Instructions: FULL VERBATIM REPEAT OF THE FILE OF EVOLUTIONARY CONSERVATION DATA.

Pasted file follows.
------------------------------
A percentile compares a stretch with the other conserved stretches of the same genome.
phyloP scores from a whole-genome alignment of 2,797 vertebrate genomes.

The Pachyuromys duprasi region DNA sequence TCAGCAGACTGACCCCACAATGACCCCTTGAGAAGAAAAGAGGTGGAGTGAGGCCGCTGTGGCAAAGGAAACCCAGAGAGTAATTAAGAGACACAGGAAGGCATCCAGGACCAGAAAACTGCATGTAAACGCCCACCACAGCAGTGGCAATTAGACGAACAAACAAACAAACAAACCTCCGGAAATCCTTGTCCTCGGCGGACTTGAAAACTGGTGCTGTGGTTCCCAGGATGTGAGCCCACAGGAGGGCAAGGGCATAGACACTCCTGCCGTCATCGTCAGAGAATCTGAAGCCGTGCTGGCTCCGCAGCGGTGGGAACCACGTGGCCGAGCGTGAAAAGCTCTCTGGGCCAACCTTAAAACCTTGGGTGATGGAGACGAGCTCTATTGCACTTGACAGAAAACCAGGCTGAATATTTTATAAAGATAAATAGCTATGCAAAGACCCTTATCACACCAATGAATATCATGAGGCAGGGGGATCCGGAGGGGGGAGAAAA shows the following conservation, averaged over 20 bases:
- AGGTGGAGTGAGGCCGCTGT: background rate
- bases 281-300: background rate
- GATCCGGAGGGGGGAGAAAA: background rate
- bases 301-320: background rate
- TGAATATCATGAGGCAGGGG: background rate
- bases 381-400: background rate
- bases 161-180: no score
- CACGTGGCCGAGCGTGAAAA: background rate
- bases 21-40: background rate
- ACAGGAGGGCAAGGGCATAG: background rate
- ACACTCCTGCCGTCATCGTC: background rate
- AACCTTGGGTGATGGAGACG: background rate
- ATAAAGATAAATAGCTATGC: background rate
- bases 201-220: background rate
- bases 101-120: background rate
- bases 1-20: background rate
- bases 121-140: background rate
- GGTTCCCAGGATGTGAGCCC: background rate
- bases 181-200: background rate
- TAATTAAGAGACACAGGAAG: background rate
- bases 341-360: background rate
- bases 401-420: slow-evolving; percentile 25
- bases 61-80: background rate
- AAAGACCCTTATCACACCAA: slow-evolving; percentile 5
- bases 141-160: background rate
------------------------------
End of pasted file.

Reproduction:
A percentile compares a stretch with the other conserved stretches of the same genome.
phyloP scores from a whole-genome alignment of 2,797 vertebrate genomes.

The Pachyuromys duprasi region DNA sequence TCAGCAGACTGACCCCACAATGACCCCTTGAGAAGAAAAGAGGTGGAGTGAGGCCGCTGTGGCAAAGGAAACCCAGAGAGTAATTAAGAGACACAGGAAGGCATCCAGGACCAGAAAACTGCATGTAAACGCCCACCACAGCAGTGGCAATTAGACGAACAAACAAACAAACAAACCTCCGGAAATCCTTGTCCTCGGCGGACTTGAAAACTGGTGCTGTGGTTCCCAGGATGTGAGCCCACAGGAGGGCAAGGGCATAGACACTCCTGCCGTCATCGTCAGAGAATCTGAAGCCGTGCTGGCTCCGCAGCGGTGGGAACCACGTGGCCGAGCGTGAAAAGCTCTCTGGGCCAACCTTAAAACCTTGGGTGATGGAGACGAGCTCTATTGCACTTGACAGAAAACCAGGCTGAATATTTTATAAAGATAAATAGCTATGCAAAGACCCTTATCACACCAATGAATATCATGAGGCAGGGGGATCCGGAGGGGGGAGAAAA shows the following conservation, averaged over 20 bases:
- AGGTGGAGTGAGGCCGCTGT: background rate
- bases 281-300: background rate
- GATCCGGAGGGGGGAGAAAA: background rate
- bases 301-320: background rate
- TGAATATCATGAGGCAGGGG: background rate
- bases 381-400: background rate
- bases 161-180: no score
- CACGTGGCCGAGCGTGAAAA: background rate
- bases 21-40: background rate
- ACAGGAGGGCAAGGGCATAG: background rate
- ACACTCCTGCCGTCATCGTC: background rate
- AACCTTGGGTGATGGAGACG: background rate
- ATAAAGATAAATAGCTATGC: background rate
- bases 201-220: background rate
- bases 101-120: background rate
- bases 1-20: background rate
- bases 121-140: background rate
- GGTTCCCAGGATGTGAGCCC: background rate
- bases 181-200: background rate
- TAATTAAGAGACACAGGAAG: background rate
- bases 341-360: background rate
- bases 401-420: slow-evolving; percentile 25
- bases 61-80: background rate
- AAAGACCCTTATCACACCAA: slow-evolving; percentile 5
- bases 141-160: background rate